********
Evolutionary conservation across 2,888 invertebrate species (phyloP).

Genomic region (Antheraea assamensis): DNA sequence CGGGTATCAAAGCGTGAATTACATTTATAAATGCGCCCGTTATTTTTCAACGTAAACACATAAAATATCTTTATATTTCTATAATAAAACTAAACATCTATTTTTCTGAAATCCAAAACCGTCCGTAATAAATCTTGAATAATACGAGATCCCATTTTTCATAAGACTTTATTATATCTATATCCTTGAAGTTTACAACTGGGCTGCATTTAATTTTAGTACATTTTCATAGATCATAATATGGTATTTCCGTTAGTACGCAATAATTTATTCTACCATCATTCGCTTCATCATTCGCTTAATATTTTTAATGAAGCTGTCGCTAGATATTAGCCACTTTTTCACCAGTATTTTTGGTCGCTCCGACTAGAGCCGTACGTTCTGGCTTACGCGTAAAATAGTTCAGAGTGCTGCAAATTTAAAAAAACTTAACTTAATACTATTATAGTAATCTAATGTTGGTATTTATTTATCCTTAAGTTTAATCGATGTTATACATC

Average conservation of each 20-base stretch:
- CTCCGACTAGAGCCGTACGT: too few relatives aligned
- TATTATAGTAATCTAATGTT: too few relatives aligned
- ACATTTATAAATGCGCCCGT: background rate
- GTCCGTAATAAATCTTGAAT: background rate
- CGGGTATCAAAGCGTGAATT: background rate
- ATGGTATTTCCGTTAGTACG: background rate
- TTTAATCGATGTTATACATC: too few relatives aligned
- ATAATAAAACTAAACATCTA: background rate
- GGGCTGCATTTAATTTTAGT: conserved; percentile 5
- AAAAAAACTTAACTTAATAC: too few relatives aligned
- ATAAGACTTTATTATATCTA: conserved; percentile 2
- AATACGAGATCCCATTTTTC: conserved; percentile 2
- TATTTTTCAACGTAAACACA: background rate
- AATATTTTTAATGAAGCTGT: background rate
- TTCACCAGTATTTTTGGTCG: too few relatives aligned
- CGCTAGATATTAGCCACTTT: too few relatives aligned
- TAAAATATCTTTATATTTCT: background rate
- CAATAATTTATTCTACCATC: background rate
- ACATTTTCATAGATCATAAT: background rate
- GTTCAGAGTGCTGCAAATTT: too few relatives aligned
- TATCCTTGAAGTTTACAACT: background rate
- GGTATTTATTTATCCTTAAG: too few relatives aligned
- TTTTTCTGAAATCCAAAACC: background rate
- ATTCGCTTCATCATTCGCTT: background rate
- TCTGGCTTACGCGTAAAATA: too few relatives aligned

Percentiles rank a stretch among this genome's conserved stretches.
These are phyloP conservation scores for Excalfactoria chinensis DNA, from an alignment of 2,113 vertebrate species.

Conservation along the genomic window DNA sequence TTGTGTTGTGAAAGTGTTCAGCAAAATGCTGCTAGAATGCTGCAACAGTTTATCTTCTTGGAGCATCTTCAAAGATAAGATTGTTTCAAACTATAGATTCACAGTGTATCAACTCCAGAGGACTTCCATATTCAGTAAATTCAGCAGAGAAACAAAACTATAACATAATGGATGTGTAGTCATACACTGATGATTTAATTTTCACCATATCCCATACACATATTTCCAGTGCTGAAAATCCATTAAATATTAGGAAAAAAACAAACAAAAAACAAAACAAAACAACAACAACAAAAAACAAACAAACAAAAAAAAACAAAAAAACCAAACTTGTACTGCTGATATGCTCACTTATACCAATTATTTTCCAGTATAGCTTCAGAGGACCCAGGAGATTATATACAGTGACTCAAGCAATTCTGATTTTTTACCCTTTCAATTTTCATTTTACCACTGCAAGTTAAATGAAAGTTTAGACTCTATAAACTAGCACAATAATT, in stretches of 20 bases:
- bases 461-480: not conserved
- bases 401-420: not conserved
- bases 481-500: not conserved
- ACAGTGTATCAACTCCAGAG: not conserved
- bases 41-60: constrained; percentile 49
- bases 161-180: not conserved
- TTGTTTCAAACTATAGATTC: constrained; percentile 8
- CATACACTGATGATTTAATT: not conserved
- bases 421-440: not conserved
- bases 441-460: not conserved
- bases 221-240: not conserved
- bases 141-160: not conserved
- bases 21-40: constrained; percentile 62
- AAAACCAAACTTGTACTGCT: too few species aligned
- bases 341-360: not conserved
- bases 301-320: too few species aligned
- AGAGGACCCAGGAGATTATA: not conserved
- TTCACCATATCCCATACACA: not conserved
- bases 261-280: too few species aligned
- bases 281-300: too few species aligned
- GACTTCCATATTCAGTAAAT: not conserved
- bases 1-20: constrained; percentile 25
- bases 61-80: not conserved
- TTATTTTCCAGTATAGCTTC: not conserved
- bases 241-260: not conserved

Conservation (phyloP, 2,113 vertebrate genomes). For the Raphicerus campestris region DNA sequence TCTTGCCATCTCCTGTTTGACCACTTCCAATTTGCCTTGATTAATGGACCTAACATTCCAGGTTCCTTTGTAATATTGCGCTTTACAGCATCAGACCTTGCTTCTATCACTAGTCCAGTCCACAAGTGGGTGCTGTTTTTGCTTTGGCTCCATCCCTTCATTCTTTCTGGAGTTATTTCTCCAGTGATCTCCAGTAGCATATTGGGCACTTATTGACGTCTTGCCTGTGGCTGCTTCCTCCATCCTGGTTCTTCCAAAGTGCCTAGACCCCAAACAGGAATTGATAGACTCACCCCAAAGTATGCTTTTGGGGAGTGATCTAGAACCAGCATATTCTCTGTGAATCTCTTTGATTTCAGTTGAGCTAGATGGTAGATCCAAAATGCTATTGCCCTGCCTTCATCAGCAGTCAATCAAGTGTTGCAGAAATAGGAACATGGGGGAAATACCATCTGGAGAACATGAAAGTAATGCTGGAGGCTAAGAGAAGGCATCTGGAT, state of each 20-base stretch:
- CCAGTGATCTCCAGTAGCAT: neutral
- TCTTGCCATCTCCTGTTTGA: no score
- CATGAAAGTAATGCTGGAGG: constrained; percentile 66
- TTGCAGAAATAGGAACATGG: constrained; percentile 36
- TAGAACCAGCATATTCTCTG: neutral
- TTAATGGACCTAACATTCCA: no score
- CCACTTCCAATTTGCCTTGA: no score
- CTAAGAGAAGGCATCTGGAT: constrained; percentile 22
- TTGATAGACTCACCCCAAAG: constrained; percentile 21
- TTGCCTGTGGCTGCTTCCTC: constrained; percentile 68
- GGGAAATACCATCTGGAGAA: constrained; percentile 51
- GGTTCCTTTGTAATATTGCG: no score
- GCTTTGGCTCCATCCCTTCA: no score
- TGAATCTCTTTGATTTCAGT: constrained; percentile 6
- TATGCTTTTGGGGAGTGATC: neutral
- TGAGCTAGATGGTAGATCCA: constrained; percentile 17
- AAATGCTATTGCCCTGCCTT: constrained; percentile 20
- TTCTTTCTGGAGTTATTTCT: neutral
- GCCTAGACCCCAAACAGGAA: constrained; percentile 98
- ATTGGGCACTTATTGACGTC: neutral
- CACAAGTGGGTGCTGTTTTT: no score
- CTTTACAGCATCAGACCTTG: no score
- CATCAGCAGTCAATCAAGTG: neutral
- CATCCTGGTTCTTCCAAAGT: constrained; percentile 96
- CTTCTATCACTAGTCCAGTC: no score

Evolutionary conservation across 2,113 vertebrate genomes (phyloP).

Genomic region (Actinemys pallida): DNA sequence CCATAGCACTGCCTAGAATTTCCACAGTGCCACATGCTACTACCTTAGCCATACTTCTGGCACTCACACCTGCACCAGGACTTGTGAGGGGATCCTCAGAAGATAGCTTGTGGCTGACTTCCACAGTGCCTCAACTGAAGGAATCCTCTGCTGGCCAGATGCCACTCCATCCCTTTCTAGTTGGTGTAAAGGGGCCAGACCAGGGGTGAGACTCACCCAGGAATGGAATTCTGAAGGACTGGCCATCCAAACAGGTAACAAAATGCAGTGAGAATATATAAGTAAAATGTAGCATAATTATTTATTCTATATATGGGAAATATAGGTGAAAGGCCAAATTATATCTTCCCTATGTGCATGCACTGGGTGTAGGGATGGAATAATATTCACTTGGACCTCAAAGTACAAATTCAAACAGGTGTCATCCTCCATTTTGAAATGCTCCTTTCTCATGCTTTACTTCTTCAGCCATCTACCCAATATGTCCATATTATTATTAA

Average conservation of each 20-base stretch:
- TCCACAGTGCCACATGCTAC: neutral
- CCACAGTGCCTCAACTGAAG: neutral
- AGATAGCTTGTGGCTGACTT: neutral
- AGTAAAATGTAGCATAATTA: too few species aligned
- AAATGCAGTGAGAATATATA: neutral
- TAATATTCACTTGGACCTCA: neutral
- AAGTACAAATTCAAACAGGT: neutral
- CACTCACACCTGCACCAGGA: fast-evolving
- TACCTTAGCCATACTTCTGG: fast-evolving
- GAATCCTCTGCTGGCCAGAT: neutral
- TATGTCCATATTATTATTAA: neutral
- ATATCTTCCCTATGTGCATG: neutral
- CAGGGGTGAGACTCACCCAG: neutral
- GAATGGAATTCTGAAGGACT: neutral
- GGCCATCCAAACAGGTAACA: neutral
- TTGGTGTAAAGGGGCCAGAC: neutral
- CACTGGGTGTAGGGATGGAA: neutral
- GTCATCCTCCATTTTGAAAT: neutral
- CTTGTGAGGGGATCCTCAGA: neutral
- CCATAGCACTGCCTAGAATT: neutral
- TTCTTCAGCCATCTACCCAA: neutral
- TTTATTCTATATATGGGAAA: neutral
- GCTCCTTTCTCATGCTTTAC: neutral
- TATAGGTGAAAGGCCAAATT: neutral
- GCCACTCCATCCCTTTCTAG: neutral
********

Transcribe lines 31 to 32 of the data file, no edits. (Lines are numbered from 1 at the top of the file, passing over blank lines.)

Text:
Conservation along the genomic window DNA sequence TTGTGTTGTGAAAGTGTTCAGCAAAATGCTGCTAGAATGCTGCAACAGTTTATCTTCTTGGAGCATCTTCAAAGATAAGATTGTTTCAAACTATAGATTCACAGTGTATCAACTCCAGAGGACTTCCATATTCAGTAAATTCAGCAGAGAAACAAAACTATAACATAATGGATGTGTAGTCATACACTGATGATTTAATTTTCACCATATCCCATACACATATTTCCAGTGCTGAAAATCCATTAAATATTAGGAAAAAAACAAACAAAAAACAAAACAAAACAACAACAACAAAAAACAAACAAACAAAAAAAAACAAAAAAACCAAACTTGTACTGCTGATATGCTCACTTATACCAATTATTTTCCAGTATAGCTTCAGAGGACCCAGGAGATTATATACAGTGACTCAAGCAATTCTGATTTTTTACCCTTTCAATTTTCATTTTACCACTGCAAGTTAAATGAAAGTTTAGACTCTATAAACTAGCACAATAATT, in stretches of 20 bases:
- bases 461-480: not conserved